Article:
BY: LAUREN ANTISTA | PUBLISHED: February 1, 2018 on https://news.fsu.edu/news/education-society/2018/02/01/fsu-college-social-work-hires-director-lead-newly-established-center/
The Florida State University College of Social Work has chosen an accomplished expert in nonprofit leadership to direct its new Center for the Study and Promotion of Communities, Families and Children.
Ellen Piekalkiewicz begins her role as director of the center this month. The center was established in the fall of 2017 through the support of The Stoops Family Foundation Inc. and FSU alumni Jeff and Aggie Stoops. The center’s director will guide the mission to generate and sustain transformational knowledge that furthers effective policy, services and research for the betterment of communities, families and children.
Piekalkiewicz comes to FSU with more than 30 years of experience in public policy, legislative and governmental affairs, disability rights and grant writing. In her most recent position, she served as the executive director for the United Partners for Human Services, a membership organization serving human service nonprofits in the Big Bend area of North Florida.
“I welcome this opportunity to work with the College of Social Work, advancing the study of best practices that strengthen communities and establish more holistic support for children and their families,” Piekalkiewicz said. “My hope is to ensure that the efforts of the centers and institutes affiliated with the college synthesize their efforts and opportunities to create collective impacts that benefit communities, families and children.”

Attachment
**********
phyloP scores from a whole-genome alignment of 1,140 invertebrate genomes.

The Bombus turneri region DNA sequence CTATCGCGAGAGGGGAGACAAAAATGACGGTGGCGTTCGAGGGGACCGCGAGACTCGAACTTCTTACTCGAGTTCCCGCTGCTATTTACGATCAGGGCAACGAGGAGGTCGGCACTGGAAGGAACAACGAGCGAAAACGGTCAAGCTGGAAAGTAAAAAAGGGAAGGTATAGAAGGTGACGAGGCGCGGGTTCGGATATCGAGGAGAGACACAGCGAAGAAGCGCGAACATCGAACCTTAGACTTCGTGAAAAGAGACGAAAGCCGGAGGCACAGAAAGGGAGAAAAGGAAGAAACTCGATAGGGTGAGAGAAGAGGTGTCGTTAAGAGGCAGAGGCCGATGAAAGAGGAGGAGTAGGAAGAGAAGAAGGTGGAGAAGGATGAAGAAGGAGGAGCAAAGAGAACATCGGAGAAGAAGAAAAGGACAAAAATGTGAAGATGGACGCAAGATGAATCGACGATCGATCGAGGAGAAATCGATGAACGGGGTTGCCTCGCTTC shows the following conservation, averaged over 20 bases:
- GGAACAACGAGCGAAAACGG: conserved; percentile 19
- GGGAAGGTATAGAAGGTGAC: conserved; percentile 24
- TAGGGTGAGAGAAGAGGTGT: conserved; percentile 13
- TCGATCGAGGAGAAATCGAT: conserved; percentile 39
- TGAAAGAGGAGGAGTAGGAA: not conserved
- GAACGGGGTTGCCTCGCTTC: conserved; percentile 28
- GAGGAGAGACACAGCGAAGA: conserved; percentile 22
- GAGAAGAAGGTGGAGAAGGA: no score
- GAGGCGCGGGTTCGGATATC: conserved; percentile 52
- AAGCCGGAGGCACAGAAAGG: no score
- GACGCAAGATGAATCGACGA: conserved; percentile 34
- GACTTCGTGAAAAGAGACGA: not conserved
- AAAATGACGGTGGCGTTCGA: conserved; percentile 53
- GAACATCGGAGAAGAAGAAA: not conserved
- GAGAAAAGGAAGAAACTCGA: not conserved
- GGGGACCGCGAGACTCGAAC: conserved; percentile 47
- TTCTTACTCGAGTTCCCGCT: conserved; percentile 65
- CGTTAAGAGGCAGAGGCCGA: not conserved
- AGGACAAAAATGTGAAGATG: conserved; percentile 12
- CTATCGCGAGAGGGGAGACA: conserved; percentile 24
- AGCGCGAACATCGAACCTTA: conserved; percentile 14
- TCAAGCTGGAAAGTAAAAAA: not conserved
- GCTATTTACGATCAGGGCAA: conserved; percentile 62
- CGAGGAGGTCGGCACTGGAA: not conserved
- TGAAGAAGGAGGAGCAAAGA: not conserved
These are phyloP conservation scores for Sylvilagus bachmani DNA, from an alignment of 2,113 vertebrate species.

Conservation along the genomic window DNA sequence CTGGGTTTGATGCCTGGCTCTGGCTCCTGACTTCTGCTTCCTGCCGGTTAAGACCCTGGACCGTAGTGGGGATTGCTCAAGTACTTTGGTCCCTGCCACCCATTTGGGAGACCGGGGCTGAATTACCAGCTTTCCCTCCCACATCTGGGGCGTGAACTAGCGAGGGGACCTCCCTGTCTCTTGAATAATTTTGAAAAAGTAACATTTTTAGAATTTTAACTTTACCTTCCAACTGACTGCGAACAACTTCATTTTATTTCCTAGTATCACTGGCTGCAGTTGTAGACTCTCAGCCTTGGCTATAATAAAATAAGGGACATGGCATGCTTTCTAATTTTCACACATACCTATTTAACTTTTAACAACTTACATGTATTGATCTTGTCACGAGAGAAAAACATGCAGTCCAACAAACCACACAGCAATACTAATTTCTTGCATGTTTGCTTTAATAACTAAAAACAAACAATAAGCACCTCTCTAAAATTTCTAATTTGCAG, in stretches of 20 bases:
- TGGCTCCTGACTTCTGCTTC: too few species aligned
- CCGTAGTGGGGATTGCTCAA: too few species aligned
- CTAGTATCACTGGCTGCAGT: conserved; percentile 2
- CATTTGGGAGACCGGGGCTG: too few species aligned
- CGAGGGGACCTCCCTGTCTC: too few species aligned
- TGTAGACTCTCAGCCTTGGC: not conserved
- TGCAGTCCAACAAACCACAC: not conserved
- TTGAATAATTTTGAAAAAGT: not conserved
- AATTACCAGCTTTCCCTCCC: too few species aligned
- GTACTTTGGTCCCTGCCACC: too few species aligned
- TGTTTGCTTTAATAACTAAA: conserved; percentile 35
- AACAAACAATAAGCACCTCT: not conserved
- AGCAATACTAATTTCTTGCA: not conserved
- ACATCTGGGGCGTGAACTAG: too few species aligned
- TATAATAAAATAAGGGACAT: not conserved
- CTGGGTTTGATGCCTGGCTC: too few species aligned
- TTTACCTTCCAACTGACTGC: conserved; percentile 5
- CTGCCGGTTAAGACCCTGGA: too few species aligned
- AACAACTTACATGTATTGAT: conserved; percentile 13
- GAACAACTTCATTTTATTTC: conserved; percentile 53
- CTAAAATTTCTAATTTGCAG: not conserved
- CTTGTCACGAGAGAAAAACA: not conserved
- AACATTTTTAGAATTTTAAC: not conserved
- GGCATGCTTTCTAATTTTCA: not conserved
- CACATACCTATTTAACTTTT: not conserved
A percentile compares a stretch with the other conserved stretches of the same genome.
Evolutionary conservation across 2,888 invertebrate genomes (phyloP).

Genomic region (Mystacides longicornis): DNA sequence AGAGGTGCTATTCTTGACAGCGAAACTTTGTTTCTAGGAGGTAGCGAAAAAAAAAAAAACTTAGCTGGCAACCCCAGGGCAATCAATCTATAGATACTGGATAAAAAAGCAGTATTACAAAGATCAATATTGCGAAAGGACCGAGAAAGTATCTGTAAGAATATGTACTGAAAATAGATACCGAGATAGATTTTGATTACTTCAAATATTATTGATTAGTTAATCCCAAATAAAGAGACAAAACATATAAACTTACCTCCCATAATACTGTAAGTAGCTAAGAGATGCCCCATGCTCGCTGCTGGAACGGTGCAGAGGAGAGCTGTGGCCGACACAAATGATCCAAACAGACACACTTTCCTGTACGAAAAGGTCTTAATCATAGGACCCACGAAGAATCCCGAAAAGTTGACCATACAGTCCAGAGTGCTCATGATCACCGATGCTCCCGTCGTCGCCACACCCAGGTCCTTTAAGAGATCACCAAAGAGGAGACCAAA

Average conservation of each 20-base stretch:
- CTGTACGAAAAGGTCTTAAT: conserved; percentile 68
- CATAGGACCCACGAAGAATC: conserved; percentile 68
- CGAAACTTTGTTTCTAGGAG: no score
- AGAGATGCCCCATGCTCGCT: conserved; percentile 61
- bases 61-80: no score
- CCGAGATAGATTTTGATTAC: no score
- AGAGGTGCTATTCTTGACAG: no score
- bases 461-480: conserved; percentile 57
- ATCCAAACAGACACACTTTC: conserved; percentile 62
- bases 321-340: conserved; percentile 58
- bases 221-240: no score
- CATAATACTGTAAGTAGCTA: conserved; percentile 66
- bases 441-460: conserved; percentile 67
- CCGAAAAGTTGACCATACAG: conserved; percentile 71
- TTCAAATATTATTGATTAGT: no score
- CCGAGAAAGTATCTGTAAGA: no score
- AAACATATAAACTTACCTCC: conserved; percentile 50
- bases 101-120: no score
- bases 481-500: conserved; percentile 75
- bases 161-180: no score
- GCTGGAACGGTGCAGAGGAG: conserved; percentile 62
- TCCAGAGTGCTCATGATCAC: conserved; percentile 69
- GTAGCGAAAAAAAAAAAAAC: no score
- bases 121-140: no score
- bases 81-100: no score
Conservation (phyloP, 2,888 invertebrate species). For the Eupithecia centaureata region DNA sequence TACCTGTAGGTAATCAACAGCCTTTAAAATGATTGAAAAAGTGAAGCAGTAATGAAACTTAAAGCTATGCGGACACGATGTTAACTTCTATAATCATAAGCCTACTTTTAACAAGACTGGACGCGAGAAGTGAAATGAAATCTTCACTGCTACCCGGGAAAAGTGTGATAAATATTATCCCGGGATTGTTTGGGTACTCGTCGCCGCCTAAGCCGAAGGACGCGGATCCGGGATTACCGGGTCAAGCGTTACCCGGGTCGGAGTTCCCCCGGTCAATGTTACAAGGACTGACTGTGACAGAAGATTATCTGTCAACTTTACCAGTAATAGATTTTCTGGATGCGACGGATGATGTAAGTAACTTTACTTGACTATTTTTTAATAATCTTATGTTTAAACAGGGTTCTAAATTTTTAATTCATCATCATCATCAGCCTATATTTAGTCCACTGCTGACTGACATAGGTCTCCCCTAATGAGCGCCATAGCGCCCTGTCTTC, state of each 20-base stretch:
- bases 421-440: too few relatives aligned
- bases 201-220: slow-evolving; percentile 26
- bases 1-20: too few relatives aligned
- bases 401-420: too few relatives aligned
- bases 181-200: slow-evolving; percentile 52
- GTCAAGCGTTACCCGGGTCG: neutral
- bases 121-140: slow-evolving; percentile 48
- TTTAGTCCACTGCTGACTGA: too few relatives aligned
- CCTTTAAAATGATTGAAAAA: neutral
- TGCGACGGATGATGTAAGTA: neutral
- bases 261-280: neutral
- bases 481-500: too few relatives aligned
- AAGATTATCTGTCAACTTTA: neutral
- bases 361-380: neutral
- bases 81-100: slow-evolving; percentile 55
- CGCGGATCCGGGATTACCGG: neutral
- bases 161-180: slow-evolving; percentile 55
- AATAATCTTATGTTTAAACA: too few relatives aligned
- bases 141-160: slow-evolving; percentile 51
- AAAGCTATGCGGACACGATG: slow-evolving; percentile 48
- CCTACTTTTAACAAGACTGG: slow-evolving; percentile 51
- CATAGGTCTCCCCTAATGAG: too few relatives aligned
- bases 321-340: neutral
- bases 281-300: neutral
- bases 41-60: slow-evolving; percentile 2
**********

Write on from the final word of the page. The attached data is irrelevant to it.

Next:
Piekalkiewicz also previously worked as an advisory council member for Florida’s governor and Legislature and as a consultant for numerous statewide organizations, local nonprofits and federal agencies. A Florida resident since 2001, she held leadership positions with the Florida Substance Abuse and Mental Health Corporation as executive director and Disability Rights Florida as director of operations.
“The Center is an innovative and ambitious approach to building sustainable infrastructures for research, service and education,” said Jim Clark, dean of the College of Social Work. “The director must be a leader who can bring people from all backgrounds to the table to develop exciting and effective partnerships. Ellen is uniquely qualified to do this work, and I am very grateful she has agreed to take this on.”
Piekalkiewicz holds a Master of Arts degree from the University of Kansas and a Bachelor of Arts degree from Grinnell College.